As nightly violence continues in the Gulf island kingdom of Bahrain, the government is considering a set of 22 recommendations from an extraordinary session of the National Assembly.
The session, the first ever in the country, took place on Sunday, 28 July.
The recommendations if implemented in full would effectively return the country to a state of martial law.
They were immediately denounced by the opposition.
In a statement, Al Wefaq, the leading opposition society called the initiative a bid to "scupper any plans between the moderate opposition and reformists in the royal family."
The ruling al-Khalifas are Sunni Muslim in a country with a Shia Muslim majority.
Shia have long complained of discrimination at the hands of the al-Khalifas.
In February 2011, thousands of peaceful demonstrators occupied an iconic landmark in the capital Manama, Pearl Roundabout. They were demanding democratic reform.
Many but by no means all of the protesters were Shia.
Pearl Roundabout was cleared by force and in the months that followed, more than 50 people, including five police officers died.
Hundreds of Shia were arrested, thousands were arbitrarily sacked from their jobs and at least three were beaten to death in custody.
Protests both peaceful and violent have continued on an almost daily basis in the more than two years since the uprising was crushed.
Stalemate and violence
A dialogue intended to find a resolution to the crisis is stuck in stalemate, with the opposition accusing the ruling al-Khalifas of having no intention of making serious reforms.
And with no political solution in sight, increasingly angry Shia youth have stepped up their nightly attacks, armed with Molotov cocktails, barricades of burning tyres and homemade guns.
In July, a policeman was killed when an IED (improvised explosive device) blew up. Several more were injured in Molotov cocktail attacks.
It was in response to the ongoing violence that the National Assembly met on Sunday, 28 July.
One recommendation called for "tough penalties...and severe punishment on all kinds and forms of violence and terror".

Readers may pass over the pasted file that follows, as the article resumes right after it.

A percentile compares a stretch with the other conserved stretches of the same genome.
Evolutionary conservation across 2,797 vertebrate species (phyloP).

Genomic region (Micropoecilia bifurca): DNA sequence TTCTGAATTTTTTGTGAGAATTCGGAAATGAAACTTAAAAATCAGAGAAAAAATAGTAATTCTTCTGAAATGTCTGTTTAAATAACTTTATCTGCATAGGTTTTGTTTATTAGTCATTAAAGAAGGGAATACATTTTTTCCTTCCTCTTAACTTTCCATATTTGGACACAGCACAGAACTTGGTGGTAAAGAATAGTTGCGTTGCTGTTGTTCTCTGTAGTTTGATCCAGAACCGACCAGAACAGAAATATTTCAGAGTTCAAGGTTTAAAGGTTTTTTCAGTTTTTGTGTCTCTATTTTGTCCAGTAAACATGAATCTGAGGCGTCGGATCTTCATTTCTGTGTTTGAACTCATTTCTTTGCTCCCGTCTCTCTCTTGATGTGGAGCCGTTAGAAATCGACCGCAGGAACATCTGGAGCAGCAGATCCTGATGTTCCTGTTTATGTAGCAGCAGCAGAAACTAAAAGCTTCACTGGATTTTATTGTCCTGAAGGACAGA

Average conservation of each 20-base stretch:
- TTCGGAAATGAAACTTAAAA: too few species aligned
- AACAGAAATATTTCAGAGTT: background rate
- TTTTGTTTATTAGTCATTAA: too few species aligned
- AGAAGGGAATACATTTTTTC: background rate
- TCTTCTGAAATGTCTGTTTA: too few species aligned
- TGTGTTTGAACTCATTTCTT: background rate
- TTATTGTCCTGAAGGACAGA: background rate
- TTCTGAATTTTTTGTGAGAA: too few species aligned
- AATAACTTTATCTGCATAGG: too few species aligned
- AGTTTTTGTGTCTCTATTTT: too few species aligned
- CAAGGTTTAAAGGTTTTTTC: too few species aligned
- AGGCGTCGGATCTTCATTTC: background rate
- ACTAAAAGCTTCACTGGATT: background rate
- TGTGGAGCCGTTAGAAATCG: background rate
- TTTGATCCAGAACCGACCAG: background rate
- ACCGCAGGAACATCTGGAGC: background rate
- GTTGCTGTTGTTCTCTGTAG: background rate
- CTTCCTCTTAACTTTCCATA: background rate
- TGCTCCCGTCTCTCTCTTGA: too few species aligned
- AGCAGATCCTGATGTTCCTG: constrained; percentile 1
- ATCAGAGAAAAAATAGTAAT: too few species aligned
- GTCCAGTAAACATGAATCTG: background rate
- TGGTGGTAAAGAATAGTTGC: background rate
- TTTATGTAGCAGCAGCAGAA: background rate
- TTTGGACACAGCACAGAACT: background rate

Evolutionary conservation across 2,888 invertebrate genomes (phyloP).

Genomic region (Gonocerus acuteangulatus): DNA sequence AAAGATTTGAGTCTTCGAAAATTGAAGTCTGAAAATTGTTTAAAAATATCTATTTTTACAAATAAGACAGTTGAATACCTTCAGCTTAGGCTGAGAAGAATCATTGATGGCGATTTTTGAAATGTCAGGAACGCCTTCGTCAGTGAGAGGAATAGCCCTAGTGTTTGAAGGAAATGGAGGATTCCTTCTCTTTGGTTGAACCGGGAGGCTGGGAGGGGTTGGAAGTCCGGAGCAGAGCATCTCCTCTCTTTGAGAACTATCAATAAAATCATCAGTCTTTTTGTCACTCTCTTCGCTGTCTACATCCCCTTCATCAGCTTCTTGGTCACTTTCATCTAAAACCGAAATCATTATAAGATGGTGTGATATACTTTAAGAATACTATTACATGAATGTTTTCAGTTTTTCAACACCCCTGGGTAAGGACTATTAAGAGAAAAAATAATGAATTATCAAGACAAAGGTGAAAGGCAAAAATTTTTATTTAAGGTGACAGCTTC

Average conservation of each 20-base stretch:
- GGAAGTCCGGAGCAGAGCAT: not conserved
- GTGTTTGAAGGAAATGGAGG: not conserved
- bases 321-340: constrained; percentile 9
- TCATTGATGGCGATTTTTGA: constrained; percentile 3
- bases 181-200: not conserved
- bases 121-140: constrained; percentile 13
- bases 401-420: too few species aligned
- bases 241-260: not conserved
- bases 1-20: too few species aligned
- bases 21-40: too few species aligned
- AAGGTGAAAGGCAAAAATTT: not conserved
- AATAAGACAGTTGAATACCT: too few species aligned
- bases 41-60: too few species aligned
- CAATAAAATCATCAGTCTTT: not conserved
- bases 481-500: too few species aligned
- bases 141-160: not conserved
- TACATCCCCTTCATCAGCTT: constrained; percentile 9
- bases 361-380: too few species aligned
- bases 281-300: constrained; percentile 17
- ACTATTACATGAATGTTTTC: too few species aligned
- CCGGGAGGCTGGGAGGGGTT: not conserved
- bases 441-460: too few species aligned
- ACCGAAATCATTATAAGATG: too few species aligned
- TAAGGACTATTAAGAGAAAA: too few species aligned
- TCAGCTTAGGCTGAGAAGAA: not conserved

Another said the 2006 anti-terrorism law which already provides for sweeping powers should be made even more stringent.
Others include the call to ban "sit-ins, rallies and gatherings in the capital Manama."
The opposition has called for a peaceful mass rally in the capital on Bahrain's Independence day, 14 August.
In its statement Al Wefaq said: "This has nothing to do with violence and is clearly about repressing the democracy movement."
Recommendation 11, a request that "ambassadors not interfere in the kingdom's domestic affairs" is widely seen as a swipe at the American Ambassador Thomas C. Krajeski.
The ambassador had been criticised in May for what the official BNA news agency called "his repeated meetings with instigators of sedition".
Two of the 22 recommendations referred to the ongoing national dialogue and to "an adherence to a balanced moderate discourse."
One western diplomat described the extraordinary session as a "statement of intent," adding " right now they are recommendations and they don't give the king any more power than he already has".
The diplomat pointed to the opposition call for a mass rally on Bahrain's Independence Day and to an escalation of violence during Ramadan as the most likely reasons why the recommendations are being put forward now.
In the wake of the recommendations, a Bahraini human rights organisation has reported the arrest of an activist blogger, Mohammed Hassan.
Mr Hassan also works as a fixer for foreign news organisation.